Start with Julius Caesar, then Augustus, Tiberius, Caligula, Claudius, then Nero would be sixth, making Galba the Antichrist? Or skip the three quick Caesars (Galba, Otho, and Vitellius), the beast would be Vespasian? What about the weighty evidence that John wrote Revelation during the reign of Domitian, with Titus before him, then how do you count?
An alternative would be to take these kings as considered with their dominions, so seven kingdoms throughout history. The first five would be Egypt, Assyria, Babylon, Persia, and Greece. The one that “is” would be the Roman Empire, and the one what will remain only a little while would be the final world kingdom of the Antichrist.
“As for the beast that was and is not, it is an eighth but it belongs to the seven, and it goes to destruction” (verse 11). This would allow for the beast to return from the abyss, rise to power, receive a mortal wound and recover, then reign as the seventh and in another way as the eighth, and so “belongs to the seven,” but the ultimate embodied devil-king.
As each of the heads had fallen or would fall, so the final head “goes to destruction.” Don’t forget, Jesus has already risen from the dead, the beast has no hope.
As a typical symbol in the Bible, horns stand for military powers. “The ten horns that you saw are ten kings who have not received royal power, but they are to receive authority as kings for one hour, together with the beast” (verse 12). The horns are in cahoots.
“These are of one mind and hand over their power and authority to the beast” (verse 11). These kings couldn’t have received their power apart from the beast, but they combine their authority to honor and serve the beast. Like the earth-dwellers, they are a confederacy of the insane. “One mind” (μίαν γνώμην) here and in verse 17; they all vote raises for themselves.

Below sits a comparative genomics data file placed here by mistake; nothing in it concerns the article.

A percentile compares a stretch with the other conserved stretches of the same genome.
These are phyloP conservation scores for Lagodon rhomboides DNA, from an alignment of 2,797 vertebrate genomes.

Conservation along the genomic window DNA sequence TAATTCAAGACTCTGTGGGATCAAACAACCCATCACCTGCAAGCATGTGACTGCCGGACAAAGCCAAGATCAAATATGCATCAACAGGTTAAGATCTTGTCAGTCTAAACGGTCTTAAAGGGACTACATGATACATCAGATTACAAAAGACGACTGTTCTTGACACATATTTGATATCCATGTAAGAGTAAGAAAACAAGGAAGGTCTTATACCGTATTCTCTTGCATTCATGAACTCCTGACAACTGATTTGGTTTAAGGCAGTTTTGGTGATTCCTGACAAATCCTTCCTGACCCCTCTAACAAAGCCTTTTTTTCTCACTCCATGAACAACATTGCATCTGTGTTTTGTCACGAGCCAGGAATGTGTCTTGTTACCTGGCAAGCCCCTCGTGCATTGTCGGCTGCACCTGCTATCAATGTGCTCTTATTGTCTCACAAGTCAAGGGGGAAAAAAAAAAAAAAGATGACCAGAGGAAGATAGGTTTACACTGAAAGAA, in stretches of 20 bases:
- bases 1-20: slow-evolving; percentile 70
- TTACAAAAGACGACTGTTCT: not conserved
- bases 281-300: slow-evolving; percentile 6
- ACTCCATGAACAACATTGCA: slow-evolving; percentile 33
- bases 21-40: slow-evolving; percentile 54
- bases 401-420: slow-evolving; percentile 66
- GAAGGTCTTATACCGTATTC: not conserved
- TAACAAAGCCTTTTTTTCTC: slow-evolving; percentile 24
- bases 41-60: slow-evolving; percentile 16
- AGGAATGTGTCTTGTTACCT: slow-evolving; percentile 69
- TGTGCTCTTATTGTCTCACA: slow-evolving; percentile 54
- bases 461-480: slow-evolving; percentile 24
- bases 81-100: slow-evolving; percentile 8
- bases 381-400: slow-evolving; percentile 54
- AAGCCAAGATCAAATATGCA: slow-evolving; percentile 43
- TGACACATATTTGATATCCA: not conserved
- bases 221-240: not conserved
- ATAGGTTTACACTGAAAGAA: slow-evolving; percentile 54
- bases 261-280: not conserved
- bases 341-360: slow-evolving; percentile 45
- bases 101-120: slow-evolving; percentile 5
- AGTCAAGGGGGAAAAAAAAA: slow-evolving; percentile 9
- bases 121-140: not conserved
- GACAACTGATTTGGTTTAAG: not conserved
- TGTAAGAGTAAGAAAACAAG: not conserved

“They will make war on the Lamb.” Whether or not these are the kings from the east referenced in 16:12, they will assemble at the place called Armageddon “for battle on the great day of God the Almighty” (16:14, 16), and the battle itself is summarily described in 19:19-21. It is a slaughter. These kings were raised to fall. It had to be.
“The Lamb will conquer them, for he is the Lord of lords and King of kings, and those with him are called and chosen and faithful” (verse 14). The reason that the most powerful kings on earth can’t win is that they are facing the King of kings (see Deuteronomy 10:17; Psalm 136:2-3; Daniel 2:47). By definition their war was insane. Their perception of reality is destroyed, and so is their cause and their kingdoms.
The whole interpretation explains that they are raised to fall.
As the sane know, the insane will eventually tear themselves apart.
“And the angel said to me, ‘The waters that you saw, where the prostitute is seated, are peoples and multitudes and nations and languages'” (verse 15). The prostitute sits on them in terms of her dominating influence; she dominates all of the spheres of life. For a while, as she sat on the beast, she had great influence over the rulers of the world. Now they turn on her.
“And the ten horns that you saw, they and the beast will hate the prostitute.” It’s a tale as old as time. Amnon hated Tamar after he raped her as much as he thought he loved her before (2 Samuel 13:15). The kings who loved the pleasurable company of the prostitute now seek her ruin. “They will make her desolate and naked, and devour her flesh and burn her up with fire.” God used similar language to describe His punishment on Israel’s unfaithfulness in Ezekiel.